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Now that Apple has gotten a number of critical security fixes out of the way in iOS 15.3, it’s wasting no time getting the next major point release out for testing. The first beta of iOS 15.4 was released to developers yesterday (with a public beta likely coming as soon as today), and we’re already seeing some interesting new features.
In fact, there’s at least one big surprise in iOS 15.4; Apple appears to have come up with a way to allow users to authenticate with Face ID while wearing a mask — without the need for an Apple Watch.
Since the beginning of the COVID-19 pandemic, when many folks suddenly found themselves with the need to mask up in public places, Apple has been taking baby steps to help Face ID accommodate this new reality.
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For instance, in the early days Apple tweaked iOS 13.5 to bring up the password prompt much faster, allowing users to get into their iPhones quickly by keying in their passcode when Face ID failed. While this didn’t really make Face ID work any better when wearing a mask, it at least took away some of the frustration of waiting for it to give up just so you could unlock your iPhone the old-fashioned way.
As public agencies called on Apple to improve the situation to help encourage people to keep their masks on, Apple came up with a solution in iOS 14.5 that leveraged the Apple Watch to help verify users. As Apple later explained, this simply handed off authentication to a nearby Apple Watch whenever the iPhone detected someone wearing a mask.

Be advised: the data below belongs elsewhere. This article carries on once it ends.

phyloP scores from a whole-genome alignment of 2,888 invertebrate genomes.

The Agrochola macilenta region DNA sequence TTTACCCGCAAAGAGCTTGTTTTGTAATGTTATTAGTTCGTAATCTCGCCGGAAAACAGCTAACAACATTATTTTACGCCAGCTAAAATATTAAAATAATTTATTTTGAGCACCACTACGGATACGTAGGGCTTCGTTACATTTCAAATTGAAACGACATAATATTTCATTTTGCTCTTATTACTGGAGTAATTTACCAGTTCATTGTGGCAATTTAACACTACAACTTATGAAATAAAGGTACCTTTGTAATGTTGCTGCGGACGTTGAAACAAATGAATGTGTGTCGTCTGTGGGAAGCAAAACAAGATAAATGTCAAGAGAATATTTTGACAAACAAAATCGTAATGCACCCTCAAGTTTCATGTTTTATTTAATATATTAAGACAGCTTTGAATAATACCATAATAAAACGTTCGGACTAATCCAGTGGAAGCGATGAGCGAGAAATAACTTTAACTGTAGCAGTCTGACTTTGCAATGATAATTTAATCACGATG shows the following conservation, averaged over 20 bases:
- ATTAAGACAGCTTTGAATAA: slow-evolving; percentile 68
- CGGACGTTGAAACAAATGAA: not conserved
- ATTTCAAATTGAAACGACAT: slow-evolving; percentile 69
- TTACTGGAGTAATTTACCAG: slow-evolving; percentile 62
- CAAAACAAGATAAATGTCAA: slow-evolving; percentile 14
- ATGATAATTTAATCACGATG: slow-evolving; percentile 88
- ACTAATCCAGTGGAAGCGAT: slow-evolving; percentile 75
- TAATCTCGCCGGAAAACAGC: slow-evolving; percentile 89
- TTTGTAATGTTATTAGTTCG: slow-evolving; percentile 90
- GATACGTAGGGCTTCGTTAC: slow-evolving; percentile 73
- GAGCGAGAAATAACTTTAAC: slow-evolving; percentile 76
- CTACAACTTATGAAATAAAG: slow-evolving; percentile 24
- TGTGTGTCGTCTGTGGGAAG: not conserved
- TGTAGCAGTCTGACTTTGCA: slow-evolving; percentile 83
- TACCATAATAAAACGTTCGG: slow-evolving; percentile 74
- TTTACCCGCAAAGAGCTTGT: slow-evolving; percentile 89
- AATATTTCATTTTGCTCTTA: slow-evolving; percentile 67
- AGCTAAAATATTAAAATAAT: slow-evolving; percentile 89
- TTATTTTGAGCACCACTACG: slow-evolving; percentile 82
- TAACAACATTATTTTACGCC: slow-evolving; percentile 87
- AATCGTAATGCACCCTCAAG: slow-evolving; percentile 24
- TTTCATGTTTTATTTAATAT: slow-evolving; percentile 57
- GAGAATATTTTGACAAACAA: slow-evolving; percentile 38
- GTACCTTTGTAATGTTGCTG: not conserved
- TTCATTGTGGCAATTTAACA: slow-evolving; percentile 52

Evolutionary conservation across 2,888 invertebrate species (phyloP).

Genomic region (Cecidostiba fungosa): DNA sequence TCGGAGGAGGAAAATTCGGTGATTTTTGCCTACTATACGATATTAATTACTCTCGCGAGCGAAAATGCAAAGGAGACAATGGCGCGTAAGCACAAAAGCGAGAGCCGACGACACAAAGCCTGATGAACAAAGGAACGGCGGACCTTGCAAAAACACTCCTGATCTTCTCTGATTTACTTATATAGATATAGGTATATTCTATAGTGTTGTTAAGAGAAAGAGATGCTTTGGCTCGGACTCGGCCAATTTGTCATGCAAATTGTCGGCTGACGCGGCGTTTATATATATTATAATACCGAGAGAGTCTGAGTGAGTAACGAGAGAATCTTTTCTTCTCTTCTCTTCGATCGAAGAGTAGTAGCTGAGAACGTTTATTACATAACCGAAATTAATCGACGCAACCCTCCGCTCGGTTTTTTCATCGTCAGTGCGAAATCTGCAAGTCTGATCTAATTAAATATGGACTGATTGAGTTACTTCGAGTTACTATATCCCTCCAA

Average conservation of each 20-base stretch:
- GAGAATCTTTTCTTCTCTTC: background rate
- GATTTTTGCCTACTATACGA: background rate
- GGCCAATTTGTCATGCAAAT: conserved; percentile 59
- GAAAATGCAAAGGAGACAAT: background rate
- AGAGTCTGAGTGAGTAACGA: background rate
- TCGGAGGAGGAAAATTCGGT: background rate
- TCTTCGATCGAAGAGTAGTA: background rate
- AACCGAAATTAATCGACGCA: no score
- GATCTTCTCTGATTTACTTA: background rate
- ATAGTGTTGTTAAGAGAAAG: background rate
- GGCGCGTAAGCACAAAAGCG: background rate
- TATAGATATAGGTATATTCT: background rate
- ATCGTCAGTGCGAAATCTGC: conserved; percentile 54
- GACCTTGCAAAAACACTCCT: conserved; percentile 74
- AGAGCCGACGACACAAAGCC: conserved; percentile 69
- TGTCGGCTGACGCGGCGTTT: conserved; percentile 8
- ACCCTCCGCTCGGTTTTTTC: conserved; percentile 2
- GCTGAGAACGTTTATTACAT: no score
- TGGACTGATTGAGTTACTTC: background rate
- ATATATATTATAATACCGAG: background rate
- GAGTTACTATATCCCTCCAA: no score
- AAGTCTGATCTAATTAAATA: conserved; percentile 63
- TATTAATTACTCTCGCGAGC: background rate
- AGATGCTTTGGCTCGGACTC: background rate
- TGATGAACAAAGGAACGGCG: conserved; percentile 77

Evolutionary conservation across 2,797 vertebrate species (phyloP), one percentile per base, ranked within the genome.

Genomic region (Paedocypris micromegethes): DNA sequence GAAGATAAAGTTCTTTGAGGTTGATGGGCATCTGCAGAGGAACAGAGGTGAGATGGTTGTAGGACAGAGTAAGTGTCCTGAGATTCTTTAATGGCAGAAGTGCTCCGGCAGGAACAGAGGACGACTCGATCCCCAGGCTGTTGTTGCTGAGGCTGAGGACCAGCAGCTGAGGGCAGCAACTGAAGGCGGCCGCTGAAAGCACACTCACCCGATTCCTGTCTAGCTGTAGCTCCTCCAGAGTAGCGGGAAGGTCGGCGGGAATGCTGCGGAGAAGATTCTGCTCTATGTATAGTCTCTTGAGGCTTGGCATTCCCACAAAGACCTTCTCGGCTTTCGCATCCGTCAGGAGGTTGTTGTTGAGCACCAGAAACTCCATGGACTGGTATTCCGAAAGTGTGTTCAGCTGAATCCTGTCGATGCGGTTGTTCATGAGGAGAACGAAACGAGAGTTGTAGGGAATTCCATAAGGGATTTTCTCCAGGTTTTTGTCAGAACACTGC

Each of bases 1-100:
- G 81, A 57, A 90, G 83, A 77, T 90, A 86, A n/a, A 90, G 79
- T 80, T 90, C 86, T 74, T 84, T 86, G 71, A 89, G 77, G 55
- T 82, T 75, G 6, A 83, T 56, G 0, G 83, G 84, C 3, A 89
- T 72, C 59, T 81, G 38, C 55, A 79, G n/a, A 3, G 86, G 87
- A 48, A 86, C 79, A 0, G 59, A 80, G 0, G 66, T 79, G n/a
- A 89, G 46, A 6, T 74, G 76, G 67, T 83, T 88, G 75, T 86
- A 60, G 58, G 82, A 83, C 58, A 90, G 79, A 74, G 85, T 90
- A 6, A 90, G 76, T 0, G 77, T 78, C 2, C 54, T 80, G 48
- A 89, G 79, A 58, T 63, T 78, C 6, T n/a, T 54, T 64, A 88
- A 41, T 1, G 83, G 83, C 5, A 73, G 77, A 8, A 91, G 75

This meant it wasn’t the most secure solution, since anybody wearing a mask could unlock your iPhone using Face ID, as long as your Apple Watch was within range. Apple took several steps to mitigate this, such as notifying you on your wrist as soon as your iPhone was unlocked this way, and ensuring that it only worked when you were actually wearing your Apple Watch in close proximity to your iPhone. It wasn’t entirely foolproof, but in most cases, it was unlikely somebody would be able to get into your iPhone without your knowledge.
Now, a year later, it looks like Apple is preparing to offer an even better solution in iOS 15.4. As anybody installing the iOS 15.4 beta will easily discover, a new Use Face ID With a Mask option is now appearing.
The new setting is basically impossible to miss, as it comes up in an introductory setup screen as soon as you finish updating to the iOS 15.4 beta, offering the option to configure Face ID for use with a mask, and describing it thusly:
Face ID is most accurate when it’s set up for full-face recognition only. To use Face ID while wearing a mask, iPhone can recognize the unique features around the eye area to authenticate.
From that explanation, it sounds as though Apple has managed to tweak its Face ID algorithms to more accurately recognize a person’s upper face area only, basically ignoring that part that is covered with a mask.
This makes the new feature theoretically less secure than normal Face ID, which is likely why it’s an optional setting, but it’s also arguably more secure than last year’s Unlock with Apple Watch option. At the very least, there are pros and cons to each.
As we noted earlier, Unlock with Apple Watch will let anybody wearing a mask unlock your iPhone. In fact, it will sometimes unlock via your Apple Watch when it’s pointed at a wall or a table. Your Apple Watch always needs to be within a few feet, and you’ll get a notification as soon as it happens, but it’s not hard to imagine scenarios where somebody could still unlock your iPhone without your permission or knowledge.
For example, the feature won’t work if the Apple Watch is in sleep mode, but that doesn’t engage automatically if you’re merely taking a nap, and if you’re a deep sleeper, the unlocking notification may not be enough to wake you up. It ultimately comes down to how much you trust the people you live with.